Too Cool For School: Edward Wallace’s ’94 Grand Cherokee “Short Bus”

You know that old saying about pictures being worth 1,000 words? We tend to agree with that saying, especially when it comes to this particular 4×4. Edward Wallace has spent a lot of time, energy, blood, sweat and tears to create a pretty unique rig. Just check out some of the pictures, and you can tell that this is one build that people take notice of.

Edward enjoys taking his family out in the "Short Bus."

Everything about this Grand Cherokee is unique, including the interesting substitute for limiting straps – metal chain. Ed smiled as he explained that he initially installed the chains because he wasn’t sure of the specific length that he would need. He said, “If I need more length at any point then I can just add another link!” This kind of simplistic problem solving is a great example of how Ed approached his build.

The Jeep has suspension limiting chains instead of straps.

The story behind Ed’s purchase of the Grand Cherokee is a doozy. As he stated, “I bought this Jeep bone stock for $350 with a broken front axle. We put a small lift and some small tires on it to take it off-road for a weekend. From there, when we broke things, we would upgrade, and after I put a second lift on it, dented some body panels, and broke some more things, I decided I would stop wheeling it and upgrade everything I saw as a weak point.”

At that point, a labor of love began. Ed admitted, “I really fell in love with it. Being known for doing a cool build and going places other people can’t is just cool to me.” So into the garage it went. Over the course of the next 14 months, the stock Grand Cherokee was transformed into the full-metal-caged monster  you see here.

Edward added larger tires to the Jeep in the form of 37-inch Pitbull Rockers on AtoZ Fabrication DIY beadlock rims.

One-ton axles, long-arm suspension, a cage, and reinforced rocker panels were added. When we asked Ed why he chose a vehicle without a dedicated frame, he replied logically that, “I got it for $350, and that is what I had at the time.” The simplicity reminded us that sometimes, it’s just about what you have available; and that if you are willing to put in some blood, sweat, and tears, you can make just about anything work.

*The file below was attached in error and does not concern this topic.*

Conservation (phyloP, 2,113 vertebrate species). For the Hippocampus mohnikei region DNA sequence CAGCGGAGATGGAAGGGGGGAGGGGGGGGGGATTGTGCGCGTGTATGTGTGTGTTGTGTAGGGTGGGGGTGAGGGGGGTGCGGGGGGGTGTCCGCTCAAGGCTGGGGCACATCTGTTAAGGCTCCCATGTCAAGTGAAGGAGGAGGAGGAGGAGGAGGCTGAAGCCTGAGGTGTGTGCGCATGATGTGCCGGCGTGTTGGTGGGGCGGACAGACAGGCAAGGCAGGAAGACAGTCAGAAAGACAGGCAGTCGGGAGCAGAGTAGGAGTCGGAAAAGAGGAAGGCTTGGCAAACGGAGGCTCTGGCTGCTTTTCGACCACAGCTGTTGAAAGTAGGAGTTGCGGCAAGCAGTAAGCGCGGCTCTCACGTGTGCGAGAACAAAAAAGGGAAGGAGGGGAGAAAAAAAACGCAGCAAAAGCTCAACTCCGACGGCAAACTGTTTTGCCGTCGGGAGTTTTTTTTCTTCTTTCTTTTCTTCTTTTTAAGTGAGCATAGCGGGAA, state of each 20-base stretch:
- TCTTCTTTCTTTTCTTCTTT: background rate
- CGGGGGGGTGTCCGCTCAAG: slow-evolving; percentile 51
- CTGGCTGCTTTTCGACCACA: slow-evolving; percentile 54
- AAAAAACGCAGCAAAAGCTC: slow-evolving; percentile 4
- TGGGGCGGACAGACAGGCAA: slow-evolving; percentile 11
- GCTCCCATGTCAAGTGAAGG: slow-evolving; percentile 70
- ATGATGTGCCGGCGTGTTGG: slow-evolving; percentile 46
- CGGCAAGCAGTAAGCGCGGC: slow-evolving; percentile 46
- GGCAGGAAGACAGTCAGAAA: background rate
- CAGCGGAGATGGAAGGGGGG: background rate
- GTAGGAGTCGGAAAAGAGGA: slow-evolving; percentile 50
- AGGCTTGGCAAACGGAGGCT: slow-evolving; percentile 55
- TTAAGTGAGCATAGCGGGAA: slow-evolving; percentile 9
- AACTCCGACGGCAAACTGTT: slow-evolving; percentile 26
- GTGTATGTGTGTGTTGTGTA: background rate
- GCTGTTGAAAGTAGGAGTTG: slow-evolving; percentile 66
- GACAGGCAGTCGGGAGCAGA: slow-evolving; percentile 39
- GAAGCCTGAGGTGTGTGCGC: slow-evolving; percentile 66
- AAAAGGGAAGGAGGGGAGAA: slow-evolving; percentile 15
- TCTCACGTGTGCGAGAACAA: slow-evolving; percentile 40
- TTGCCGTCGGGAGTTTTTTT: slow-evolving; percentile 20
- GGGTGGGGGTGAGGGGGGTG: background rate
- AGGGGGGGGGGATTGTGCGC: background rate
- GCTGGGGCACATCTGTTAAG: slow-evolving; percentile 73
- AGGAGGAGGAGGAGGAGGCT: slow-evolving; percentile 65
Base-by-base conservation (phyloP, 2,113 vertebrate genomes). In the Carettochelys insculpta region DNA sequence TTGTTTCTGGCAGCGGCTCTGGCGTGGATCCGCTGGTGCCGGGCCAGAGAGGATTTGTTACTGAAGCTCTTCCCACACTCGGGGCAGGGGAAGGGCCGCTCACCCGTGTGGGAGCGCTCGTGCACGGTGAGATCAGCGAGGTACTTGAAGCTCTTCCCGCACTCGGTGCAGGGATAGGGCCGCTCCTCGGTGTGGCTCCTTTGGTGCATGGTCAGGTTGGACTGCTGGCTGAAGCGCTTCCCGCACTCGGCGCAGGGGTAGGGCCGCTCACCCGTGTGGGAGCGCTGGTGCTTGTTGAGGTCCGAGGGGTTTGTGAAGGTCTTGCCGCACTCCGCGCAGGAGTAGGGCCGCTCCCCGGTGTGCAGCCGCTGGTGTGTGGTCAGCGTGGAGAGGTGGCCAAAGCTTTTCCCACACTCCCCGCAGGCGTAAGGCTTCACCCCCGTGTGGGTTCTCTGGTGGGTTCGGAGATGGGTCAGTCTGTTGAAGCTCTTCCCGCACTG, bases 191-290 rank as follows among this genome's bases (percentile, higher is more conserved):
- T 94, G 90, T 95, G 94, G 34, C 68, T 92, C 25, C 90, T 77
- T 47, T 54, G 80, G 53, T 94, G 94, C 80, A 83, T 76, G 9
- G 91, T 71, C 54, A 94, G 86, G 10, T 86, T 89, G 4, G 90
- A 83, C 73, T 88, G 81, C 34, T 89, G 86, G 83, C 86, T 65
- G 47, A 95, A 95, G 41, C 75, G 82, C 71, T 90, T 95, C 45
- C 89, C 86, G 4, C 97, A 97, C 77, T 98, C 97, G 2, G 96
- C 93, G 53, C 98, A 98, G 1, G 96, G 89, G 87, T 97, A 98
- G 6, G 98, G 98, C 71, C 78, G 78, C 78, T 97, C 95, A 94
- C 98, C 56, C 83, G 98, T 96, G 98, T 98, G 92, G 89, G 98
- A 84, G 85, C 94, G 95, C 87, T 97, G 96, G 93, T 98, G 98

The Jeep now has Rusty’s 30-inch front shocks and 36-inch rear shocks.

Ed estimates that the total build process took a year and two months. This included several nights out in the garage after work or missed hangouts with the guys. Much of the time was devoted to learning the ropes, taking measurements with a tape measure in his garage, and using the “Mk. I eyeball” for the extensive fabrication work. Ed commented, “I didn’t have any fancy computers or software that could do simulations or stuff like that before production.”

“I had to actually do the labor, then see if it works, and then maybe change something, which meant even more labor,” he continued. “Sometimes, I would even scrap a whole idea because it wasn’t going to work.” A lesser-motivated person may have taken those setbacks as a reason to throw in the towel, but Ed has a pretty contagious no quit mindset as well as a dedicated work ethic.

Part of the build includes front and rear second-generation Dodge Dana 60s. Both use 4.10:1 gears.

The interior is fairly standard, except for the addition of a red light above the windshield that lets the driver know if the fan has turned off.

Ed admitted, “There were a lot of times when we would have family or friends over and they would all be hanging out and I would be under the Jeep welding or something. I calculated the amount of time that I have into it at one point and I figured that it’s about a thousand hours of labor.”